New studies find that after Hurricane Maria wreaked havoc on the U.S. territory last September there's been a staggering increase in suicide rates.

By Thatiana Diaz
February 28, 2018 10:34 AM

It’s been over five months since Hurricane Maria ravaged Puerto Rico, leaving the island with minimal resources, limited forms of communication, and large swaths of the U.S. territory without electricity. Recent studies now find that the natural disaster’s devastating affects may have led to increased suicide rates in the local population.

According to Puerto Rico’s Department of Health, there’s been a 29 percent spike in suicide rates compared to the previous year. In 2017, 253 residents committed suicide compared to 196 in 2016, which had been the lowest number of suicides on the island in two decades.

While the Department of Health’s report does not make a correlation between the devastation wreaked by Hurricane Maria and the surge in suicides, experts say there may be a connection.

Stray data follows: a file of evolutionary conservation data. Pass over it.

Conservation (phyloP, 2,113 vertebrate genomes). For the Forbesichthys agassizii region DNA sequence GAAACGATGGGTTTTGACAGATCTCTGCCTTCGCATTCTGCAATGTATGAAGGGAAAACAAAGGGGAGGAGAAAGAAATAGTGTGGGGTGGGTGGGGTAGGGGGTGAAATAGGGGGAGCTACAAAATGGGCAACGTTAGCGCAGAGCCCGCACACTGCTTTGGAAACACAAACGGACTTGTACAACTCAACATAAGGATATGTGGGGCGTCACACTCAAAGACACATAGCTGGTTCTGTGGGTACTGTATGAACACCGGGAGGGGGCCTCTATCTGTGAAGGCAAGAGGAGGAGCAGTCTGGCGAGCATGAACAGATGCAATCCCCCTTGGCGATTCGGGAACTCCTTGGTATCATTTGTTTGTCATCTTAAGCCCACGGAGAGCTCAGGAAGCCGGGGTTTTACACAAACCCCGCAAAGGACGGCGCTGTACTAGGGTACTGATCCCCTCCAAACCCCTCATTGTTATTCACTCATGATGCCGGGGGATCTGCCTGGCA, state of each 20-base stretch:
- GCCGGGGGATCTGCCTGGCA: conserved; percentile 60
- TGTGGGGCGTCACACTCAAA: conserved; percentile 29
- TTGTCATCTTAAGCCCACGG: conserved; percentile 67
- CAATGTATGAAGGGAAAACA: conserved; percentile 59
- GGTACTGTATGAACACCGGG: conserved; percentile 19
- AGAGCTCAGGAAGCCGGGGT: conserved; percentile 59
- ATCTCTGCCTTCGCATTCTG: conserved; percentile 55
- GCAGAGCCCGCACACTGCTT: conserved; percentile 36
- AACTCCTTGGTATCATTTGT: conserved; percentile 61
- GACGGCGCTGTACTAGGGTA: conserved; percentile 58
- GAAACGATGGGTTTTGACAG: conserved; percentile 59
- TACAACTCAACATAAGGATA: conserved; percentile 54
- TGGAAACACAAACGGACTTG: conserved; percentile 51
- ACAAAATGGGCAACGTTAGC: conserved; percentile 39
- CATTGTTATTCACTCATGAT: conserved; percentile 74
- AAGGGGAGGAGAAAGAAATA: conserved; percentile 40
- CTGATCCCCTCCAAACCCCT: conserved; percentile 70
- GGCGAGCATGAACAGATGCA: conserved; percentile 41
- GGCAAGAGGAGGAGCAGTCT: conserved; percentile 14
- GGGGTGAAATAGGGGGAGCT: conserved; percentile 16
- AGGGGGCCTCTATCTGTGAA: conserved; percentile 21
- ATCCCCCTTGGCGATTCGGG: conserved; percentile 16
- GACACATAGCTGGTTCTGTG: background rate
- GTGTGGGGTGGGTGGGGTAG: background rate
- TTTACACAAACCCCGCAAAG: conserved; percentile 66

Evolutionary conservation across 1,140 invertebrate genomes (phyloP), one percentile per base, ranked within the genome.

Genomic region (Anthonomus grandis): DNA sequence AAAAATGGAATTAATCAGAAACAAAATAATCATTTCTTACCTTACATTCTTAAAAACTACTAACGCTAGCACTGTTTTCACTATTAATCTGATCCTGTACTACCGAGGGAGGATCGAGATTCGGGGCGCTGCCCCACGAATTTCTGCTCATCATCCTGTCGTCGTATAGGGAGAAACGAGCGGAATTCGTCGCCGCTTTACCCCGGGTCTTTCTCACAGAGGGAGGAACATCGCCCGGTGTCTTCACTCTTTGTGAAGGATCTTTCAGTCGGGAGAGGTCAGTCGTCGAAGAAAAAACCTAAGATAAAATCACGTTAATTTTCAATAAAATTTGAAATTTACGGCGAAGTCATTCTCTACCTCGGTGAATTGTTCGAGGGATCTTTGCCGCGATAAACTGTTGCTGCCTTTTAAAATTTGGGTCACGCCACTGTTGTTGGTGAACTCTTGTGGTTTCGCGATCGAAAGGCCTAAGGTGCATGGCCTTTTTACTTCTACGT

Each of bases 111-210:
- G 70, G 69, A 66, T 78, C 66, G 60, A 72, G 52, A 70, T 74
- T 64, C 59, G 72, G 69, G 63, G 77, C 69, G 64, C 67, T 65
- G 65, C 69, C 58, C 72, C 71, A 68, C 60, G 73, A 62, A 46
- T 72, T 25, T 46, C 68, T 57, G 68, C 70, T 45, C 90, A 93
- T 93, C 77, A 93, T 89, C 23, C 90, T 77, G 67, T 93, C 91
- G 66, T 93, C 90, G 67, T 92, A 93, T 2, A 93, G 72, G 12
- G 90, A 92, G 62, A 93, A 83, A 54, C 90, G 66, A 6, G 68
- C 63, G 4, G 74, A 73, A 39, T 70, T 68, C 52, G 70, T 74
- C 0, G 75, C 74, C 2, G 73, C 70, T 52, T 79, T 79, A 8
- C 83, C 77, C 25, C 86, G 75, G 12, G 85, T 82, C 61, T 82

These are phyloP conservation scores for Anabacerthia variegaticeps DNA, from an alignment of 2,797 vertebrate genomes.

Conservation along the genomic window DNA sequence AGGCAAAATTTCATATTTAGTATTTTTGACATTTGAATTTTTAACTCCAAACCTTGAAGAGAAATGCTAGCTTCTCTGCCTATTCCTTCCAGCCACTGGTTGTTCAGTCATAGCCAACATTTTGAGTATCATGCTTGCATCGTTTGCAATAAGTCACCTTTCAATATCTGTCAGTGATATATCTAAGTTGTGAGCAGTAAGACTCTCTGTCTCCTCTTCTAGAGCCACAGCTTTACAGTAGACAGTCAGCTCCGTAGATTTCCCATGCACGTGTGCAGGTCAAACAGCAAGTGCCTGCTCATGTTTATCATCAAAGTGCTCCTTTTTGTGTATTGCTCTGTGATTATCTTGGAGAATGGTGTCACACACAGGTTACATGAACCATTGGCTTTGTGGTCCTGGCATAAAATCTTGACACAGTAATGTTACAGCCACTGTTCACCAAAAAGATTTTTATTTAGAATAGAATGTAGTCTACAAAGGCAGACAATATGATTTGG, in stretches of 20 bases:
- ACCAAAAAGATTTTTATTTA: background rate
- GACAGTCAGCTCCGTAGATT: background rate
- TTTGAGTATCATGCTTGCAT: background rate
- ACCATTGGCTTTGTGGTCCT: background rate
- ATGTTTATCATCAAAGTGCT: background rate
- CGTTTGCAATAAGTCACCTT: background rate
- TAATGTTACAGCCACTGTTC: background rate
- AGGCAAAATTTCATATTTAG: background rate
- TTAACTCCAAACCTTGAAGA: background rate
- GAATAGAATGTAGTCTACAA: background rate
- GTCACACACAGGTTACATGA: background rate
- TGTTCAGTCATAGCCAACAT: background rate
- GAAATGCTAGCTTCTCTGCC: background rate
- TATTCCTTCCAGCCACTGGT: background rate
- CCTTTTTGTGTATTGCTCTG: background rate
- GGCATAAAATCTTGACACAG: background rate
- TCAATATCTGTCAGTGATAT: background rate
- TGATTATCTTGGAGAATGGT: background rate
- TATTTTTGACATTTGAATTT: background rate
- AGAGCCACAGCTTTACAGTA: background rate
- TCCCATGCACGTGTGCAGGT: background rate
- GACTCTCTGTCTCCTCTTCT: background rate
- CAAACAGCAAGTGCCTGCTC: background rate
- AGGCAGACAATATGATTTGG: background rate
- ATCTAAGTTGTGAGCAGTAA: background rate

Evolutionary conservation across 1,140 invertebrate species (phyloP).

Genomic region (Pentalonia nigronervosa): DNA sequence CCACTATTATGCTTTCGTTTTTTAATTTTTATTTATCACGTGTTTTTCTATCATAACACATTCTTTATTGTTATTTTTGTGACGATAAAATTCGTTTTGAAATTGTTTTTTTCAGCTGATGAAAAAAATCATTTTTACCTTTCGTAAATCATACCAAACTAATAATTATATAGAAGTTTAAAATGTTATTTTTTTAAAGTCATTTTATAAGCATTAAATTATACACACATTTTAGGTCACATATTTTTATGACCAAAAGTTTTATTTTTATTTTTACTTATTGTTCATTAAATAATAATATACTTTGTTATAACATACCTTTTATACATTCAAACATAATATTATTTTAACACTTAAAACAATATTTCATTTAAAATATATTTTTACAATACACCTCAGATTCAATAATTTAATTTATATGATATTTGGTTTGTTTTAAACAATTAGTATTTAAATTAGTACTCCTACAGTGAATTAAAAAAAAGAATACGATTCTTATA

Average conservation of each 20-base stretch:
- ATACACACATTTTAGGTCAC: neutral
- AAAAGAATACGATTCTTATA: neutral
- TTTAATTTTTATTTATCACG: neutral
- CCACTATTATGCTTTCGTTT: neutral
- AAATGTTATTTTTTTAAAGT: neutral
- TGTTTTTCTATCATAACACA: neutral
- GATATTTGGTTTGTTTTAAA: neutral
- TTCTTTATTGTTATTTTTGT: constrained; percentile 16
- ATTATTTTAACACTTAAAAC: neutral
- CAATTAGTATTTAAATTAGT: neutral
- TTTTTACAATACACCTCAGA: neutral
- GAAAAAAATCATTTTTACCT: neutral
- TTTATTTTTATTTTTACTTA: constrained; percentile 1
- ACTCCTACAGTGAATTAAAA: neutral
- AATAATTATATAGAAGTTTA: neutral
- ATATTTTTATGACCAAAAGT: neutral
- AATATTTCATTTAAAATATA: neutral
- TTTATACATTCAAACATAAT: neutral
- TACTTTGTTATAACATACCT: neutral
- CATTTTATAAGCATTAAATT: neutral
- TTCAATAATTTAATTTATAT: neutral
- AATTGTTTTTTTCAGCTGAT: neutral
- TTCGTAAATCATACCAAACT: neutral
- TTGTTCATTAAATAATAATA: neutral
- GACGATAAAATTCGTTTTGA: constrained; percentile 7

Puerto Rico Faces Extensive Damage After Hurricane Maria
Mourners and cemetery workers gather at the gravesite of Wilfredo Torres Rivera, 58, who died October 13 after jumping off a bridge into a lake, three weeks after Hurricane Maria.
| Credit: Mario Tama/Getty Images

“It’s normal for there to be family conflicts, but when you add the stress of more than five months without power, without food, living patterns change … it makes it harder for people to manage daily life,” Julio Santana Mariño, a psychology professor at Universidad Carlos Albizu in Puerto Rico, told local newspaper El Nuevo Día.

The island also saw a threefold increase in calls made to a suicide prevention hotline post-Hurricane Maria. Three months after the superstorm struck last September, calls made to a crisis line run by Puerto Rico’s Department of Health increased 246 percent — 3,050 calls — in comparison to the same months the previous year, according to a new report by the health department’s Commission for Suicide Prevention.

Puerto Rico remains in dire need of help. When FEMA stated that aid is “less necessary” on the island in January, politicians like San Juan Mayor Carmen Yulin Cruz vehemently disagreed and the agency reversed its position.

If you or someone you know needs support right now, call the National Suicide Prevention Lifeline at 1-800-273-8255